Apps Create New Opportunities for Old Ideas


Remember Reading Rainbow? If you grew up in the 80s and 90s, you probably do. The beloved children’s television show encouraged boys and girls to read to increase literacy rates and educate youth. Famous Star Trek TV star, LeVar Burton, hosted the show on PBS until 2006—an impressive lifespan of 23 years.

Reading Rainbow was one of the first PBS shows to be broadcast in stereo. At the time, using television to educate kids and encourage reading was incredibly innovative and successful. At first, it was intended to be only broadcast during the summer months when many kids planted themselves in front of the TV screen. But its popularity soared and it became a long-standing and Emmy Award-Winning show.

“The conversation back in the day was, ‘Is television going to be the death knell for education?’” LeVar said. “I thought, ‘Wait a minute. Television offers us an amazing opportunity as a technology. Why? Because the engagement factor is solved. Kids have self-selected for us what they want the point-of-purchase to be.””

“Over time, it was proven that children who watched Reading Rainbow were entertained, yes, and inspired by the books that they saw on the show, the other children they saw who were viewing books on the show, and the video field trips that took them to places that they had no idea existed in reality,” he said. “Among those kids, their reading comprehension skills soared.”

Like LeVar says, some people push back against new technology in fears of it threatening educational efforts. But as in the case with Reading Rainbow, it is obvious that technology can be a powerful tool to educate society.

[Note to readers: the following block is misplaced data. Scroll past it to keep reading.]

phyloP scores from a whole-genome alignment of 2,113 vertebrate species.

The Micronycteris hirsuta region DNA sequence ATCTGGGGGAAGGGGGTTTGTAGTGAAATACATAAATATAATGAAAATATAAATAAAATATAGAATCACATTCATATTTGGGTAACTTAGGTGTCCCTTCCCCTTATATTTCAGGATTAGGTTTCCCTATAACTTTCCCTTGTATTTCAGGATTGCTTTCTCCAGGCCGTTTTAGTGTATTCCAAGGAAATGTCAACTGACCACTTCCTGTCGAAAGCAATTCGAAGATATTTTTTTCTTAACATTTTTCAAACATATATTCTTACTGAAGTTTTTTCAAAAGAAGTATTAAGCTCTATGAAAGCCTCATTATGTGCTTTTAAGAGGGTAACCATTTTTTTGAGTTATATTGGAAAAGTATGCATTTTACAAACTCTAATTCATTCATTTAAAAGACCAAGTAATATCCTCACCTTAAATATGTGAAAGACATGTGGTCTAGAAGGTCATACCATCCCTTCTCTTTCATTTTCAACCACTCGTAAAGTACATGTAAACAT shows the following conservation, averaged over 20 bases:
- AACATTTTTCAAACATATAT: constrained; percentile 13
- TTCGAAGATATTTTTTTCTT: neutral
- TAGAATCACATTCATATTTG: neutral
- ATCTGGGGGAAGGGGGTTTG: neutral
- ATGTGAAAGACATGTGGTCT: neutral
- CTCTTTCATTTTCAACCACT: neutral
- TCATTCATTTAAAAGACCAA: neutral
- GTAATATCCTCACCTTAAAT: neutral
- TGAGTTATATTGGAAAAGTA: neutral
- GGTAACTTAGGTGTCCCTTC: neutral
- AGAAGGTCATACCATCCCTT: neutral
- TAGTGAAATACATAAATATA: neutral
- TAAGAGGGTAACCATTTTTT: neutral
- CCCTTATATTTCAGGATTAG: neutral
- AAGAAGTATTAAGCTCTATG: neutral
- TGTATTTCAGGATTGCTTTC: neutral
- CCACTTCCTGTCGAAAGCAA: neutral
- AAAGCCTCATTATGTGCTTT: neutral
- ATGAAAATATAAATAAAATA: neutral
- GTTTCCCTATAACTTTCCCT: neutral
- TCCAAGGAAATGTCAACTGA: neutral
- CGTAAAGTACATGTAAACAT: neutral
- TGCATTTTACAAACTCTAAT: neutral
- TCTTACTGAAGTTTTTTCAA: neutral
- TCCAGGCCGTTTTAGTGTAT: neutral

Today, youth still watch TV, but a large part of the information they consume comes from the computer, tablets, and video games. When Reading Rainbow went off the air in 2009, LeVar saw it not as the death of the movement, but an opportunity to take it further in a different medium.

Three years later, LeVar launched the Reading Rainbow App, and it became one of the most downloaded educational Apps in the iTunes Store. It allows children to read unlimited books, explore video field trips starring Burton, and earn rewards for reading.

In May of this year, Kickstarter launched a campaign for the Reading Rainbow App to make it available on the Web, smartphones, game consoles, and other streaming devices. Within 11 hours, they raised millions of dollars—making the App available to as many as 7,500 low-income classrooms.

The truth remains that technology provides endless opportunities for people to connect and learn. Students are no longer limited to using pen and paper in the classroom, or television for classroom resources. Tablets, smartphones, Apps, and cloud technology will revolutionize the way we learn. Reading Rainbow is an example of where technology can take us into the future.

AlvaEDU develops educational Apps and the CourseFlow learning development platform to enable educators to create and publish online learning.  To learn more about how AlvaEDU is transforming education, click here.

To read more about the Reading Rainbow App and their campaign, read the article by Education Dive or visit LeVar’s website and make a contribution to online education.






The Latest News in EdTech